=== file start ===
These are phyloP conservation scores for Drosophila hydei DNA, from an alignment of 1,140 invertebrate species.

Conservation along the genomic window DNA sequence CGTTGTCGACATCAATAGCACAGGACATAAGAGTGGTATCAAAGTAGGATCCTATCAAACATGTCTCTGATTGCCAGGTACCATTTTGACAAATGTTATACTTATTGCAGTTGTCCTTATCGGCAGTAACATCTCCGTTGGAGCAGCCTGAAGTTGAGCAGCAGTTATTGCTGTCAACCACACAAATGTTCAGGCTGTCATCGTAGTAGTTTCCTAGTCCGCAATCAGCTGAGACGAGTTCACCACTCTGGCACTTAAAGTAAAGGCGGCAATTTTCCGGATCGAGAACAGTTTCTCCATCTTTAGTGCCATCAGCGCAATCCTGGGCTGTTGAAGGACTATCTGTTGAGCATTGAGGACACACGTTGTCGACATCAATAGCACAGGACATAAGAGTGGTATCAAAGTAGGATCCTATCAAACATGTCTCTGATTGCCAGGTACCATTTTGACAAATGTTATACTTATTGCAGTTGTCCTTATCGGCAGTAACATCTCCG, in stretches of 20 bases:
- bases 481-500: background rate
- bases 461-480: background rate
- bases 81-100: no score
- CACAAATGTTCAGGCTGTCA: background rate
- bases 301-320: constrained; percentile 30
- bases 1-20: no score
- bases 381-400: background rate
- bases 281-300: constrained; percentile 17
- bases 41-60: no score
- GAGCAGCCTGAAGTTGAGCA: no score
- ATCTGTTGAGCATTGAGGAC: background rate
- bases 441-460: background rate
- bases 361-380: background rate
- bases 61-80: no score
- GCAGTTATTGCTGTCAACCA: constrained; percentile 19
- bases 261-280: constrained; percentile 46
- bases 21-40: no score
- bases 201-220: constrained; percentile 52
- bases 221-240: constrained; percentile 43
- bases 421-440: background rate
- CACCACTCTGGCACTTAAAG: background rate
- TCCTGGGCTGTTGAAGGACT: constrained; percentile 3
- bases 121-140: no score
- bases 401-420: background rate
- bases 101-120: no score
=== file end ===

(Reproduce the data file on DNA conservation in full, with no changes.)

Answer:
These are phyloP conservation scores for Drosophila hydei DNA, from an alignment of 1,140 invertebrate species.

Conservation along the genomic window DNA sequence CGTTGTCGACATCAATAGCACAGGACATAAGAGTGGTATCAAAGTAGGATCCTATCAAACATGTCTCTGATTGCCAGGTACCATTTTGACAAATGTTATACTTATTGCAGTTGTCCTTATCGGCAGTAACATCTCCGTTGGAGCAGCCTGAAGTTGAGCAGCAGTTATTGCTGTCAACCACACAAATGTTCAGGCTGTCATCGTAGTAGTTTCCTAGTCCGCAATCAGCTGAGACGAGTTCACCACTCTGGCACTTAAAGTAAAGGCGGCAATTTTCCGGATCGAGAACAGTTTCTCCATCTTTAGTGCCATCAGCGCAATCCTGGGCTGTTGAAGGACTATCTGTTGAGCATTGAGGACACACGTTGTCGACATCAATAGCACAGGACATAAGAGTGGTATCAAAGTAGGATCCTATCAAACATGTCTCTGATTGCCAGGTACCATTTTGACAAATGTTATACTTATTGCAGTTGTCCTTATCGGCAGTAACATCTCCG, in stretches of 20 bases:
- bases 481-500: background rate
- bases 461-480: background rate
- bases 81-100: no score
- CACAAATGTTCAGGCTGTCA: background rate
- bases 301-320: constrained; percentile 30
- bases 1-20: no score
- bases 381-400: background rate
- bases 281-300: constrained; percentile 17
- bases 41-60: no score
- GAGCAGCCTGAAGTTGAGCA: no score
- ATCTGTTGAGCATTGAGGAC: background rate
- bases 441-460: background rate
- bases 361-380: background rate
- bases 61-80: no score
- GCAGTTATTGCTGTCAACCA: constrained; percentile 19
- bases 261-280: constrained; percentile 46
- bases 21-40: no score
- bases 201-220: constrained; percentile 52
- bases 221-240: constrained; percentile 43
- bases 421-440: background rate
- CACCACTCTGGCACTTAAAG: background rate
- TCCTGGGCTGTTGAAGGACT: constrained; percentile 3
- bases 121-140: no score
- bases 401-420: background rate
- bases 101-120: no score